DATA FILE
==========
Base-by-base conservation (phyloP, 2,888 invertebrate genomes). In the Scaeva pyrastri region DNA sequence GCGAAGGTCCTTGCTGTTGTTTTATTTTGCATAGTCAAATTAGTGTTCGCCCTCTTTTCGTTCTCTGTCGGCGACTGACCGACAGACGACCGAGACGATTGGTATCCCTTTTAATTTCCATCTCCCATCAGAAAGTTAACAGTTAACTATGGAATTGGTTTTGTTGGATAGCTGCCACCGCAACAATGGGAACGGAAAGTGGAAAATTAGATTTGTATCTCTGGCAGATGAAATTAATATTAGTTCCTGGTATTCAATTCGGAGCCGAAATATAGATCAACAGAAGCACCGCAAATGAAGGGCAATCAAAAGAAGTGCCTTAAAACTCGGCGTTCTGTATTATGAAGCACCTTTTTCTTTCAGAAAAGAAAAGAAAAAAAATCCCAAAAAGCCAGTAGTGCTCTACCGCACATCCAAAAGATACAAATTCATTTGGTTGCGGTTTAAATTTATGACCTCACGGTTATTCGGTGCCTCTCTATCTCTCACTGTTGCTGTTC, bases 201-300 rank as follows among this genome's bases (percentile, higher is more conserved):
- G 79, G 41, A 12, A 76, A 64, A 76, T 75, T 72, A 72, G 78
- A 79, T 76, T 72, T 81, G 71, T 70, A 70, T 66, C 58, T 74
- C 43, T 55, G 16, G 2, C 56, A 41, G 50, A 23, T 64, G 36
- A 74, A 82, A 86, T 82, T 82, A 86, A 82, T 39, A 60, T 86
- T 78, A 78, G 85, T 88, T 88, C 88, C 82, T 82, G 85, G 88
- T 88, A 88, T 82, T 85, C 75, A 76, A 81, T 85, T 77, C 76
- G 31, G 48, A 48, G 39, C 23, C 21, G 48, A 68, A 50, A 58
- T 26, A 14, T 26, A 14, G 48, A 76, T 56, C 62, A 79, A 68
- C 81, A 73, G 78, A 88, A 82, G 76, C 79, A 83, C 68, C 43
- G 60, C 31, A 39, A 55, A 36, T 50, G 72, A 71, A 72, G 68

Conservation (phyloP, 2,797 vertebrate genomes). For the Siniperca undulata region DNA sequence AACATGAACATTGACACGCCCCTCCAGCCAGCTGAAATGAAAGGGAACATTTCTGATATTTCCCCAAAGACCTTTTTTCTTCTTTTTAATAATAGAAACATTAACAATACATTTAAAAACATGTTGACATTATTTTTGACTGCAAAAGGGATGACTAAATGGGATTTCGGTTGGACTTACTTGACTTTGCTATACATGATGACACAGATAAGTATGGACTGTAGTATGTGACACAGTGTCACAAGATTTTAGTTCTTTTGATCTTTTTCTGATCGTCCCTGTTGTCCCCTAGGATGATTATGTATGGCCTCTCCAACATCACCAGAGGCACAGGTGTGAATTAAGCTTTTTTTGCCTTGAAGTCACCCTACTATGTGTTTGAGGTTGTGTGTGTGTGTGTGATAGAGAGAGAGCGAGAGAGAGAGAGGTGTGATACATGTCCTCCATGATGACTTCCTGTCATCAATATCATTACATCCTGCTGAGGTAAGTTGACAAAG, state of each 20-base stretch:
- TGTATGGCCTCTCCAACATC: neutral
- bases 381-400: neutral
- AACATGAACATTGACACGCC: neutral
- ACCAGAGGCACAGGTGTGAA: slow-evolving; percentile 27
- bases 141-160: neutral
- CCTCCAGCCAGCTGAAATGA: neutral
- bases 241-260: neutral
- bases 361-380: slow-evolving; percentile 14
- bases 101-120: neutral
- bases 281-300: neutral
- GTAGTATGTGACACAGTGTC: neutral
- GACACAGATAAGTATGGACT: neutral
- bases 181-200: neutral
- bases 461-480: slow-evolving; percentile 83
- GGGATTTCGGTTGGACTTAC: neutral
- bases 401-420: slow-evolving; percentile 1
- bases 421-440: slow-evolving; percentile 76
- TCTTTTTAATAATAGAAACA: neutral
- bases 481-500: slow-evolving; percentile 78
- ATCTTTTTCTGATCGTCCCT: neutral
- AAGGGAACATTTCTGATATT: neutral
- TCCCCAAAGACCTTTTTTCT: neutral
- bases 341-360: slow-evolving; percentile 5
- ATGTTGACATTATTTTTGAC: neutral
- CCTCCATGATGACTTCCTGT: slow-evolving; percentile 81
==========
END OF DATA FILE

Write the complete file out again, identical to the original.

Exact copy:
Base-by-base conservation (phyloP, 2,888 invertebrate genomes). In the Scaeva pyrastri region DNA sequence GCGAAGGTCCTTGCTGTTGTTTTATTTTGCATAGTCAAATTAGTGTTCGCCCTCTTTTCGTTCTCTGTCGGCGACTGACCGACAGACGACCGAGACGATTGGTATCCCTTTTAATTTCCATCTCCCATCAGAAAGTTAACAGTTAACTATGGAATTGGTTTTGTTGGATAGCTGCCACCGCAACAATGGGAACGGAAAGTGGAAAATTAGATTTGTATCTCTGGCAGATGAAATTAATATTAGTTCCTGGTATTCAATTCGGAGCCGAAATATAGATCAACAGAAGCACCGCAAATGAAGGGCAATCAAAAGAAGTGCCTTAAAACTCGGCGTTCTGTATTATGAAGCACCTTTTTCTTTCAGAAAAGAAAAGAAAAAAAATCCCAAAAAGCCAGTAGTGCTCTACCGCACATCCAAAAGATACAAATTCATTTGGTTGCGGTTTAAATTTATGACCTCACGGTTATTCGGTGCCTCTCTATCTCTCACTGTTGCTGTTC, bases 201-300 rank as follows among this genome's bases (percentile, higher is more conserved):
- G 79, G 41, A 12, A 76, A 64, A 76, T 75, T 72, A 72, G 78
- A 79, T 76, T 72, T 81, G 71, T 70, A 70, T 66, C 58, T 74
- C 43, T 55, G 16, G 2, C 56, A 41, G 50, A 23, T 64, G 36
- A 74, A 82, A 86, T 82, T 82, A 86, A 82, T 39, A 60, T 86
- T 78, A 78, G 85, T 88, T 88, C 88, C 82, T 82, G 85, G 88
- T 88, A 88, T 82, T 85, C 75, A 76, A 81, T 85, T 77, C 76
- G 31, G 48, A 48, G 39, C 23, C 21, G 48, A 68, A 50, A 58
- T 26, A 14, T 26, A 14, G 48, A 76, T 56, C 62, A 79, A 68
- C 81, A 73, G 78, A 88, A 82, G 76, C 79, A 83, C 68, C 43
- G 60, C 31, A 39, A 55, A 36, T 50, G 72, A 71, A 72, G 68

Conservation (phyloP, 2,797 vertebrate genomes). For the Siniperca undulata region DNA sequence AACATGAACATTGACACGCCCCTCCAGCCAGCTGAAATGAAAGGGAACATTTCTGATATTTCCCCAAAGACCTTTTTTCTTCTTTTTAATAATAGAAACATTAACAATACATTTAAAAACATGTTGACATTATTTTTGACTGCAAAAGGGATGACTAAATGGGATTTCGGTTGGACTTACTTGACTTTGCTATACATGATGACACAGATAAGTATGGACTGTAGTATGTGACACAGTGTCACAAGATTTTAGTTCTTTTGATCTTTTTCTGATCGTCCCTGTTGTCCCCTAGGATGATTATGTATGGCCTCTCCAACATCACCAGAGGCACAGGTGTGAATTAAGCTTTTTTTGCCTTGAAGTCACCCTACTATGTGTTTGAGGTTGTGTGTGTGTGTGTGATAGAGAGAGAGCGAGAGAGAGAGAGGTGTGATACATGTCCTCCATGATGACTTCCTGTCATCAATATCATTACATCCTGCTGAGGTAAGTTGACAAAG, state of each 20-base stretch:
- TGTATGGCCTCTCCAACATC: neutral
- bases 381-400: neutral
- AACATGAACATTGACACGCC: neutral
- ACCAGAGGCACAGGTGTGAA: slow-evolving; percentile 27
- bases 141-160: neutral
- CCTCCAGCCAGCTGAAATGA: neutral
- bases 241-260: neutral
- bases 361-380: slow-evolving; percentile 14
- bases 101-120: neutral
- bases 281-300: neutral
- GTAGTATGTGACACAGTGTC: neutral
- GACACAGATAAGTATGGACT: neutral
- bases 181-200: neutral
- bases 461-480: slow-evolving; percentile 83
- GGGATTTCGGTTGGACTTAC: neutral
- bases 401-420: slow-evolving; percentile 1
- bases 421-440: slow-evolving; percentile 76
- TCTTTTTAATAATAGAAACA: neutral
- bases 481-500: slow-evolving; percentile 78
- ATCTTTTTCTGATCGTCCCT: neutral
- AAGGGAACATTTCTGATATT: neutral
- TCCCCAAAGACCTTTTTTCT: neutral
- bases 341-360: slow-evolving; percentile 5
- ATGTTGACATTATTTTTGAC: neutral
- CCTCCATGATGACTTCCTGT: slow-evolving; percentile 81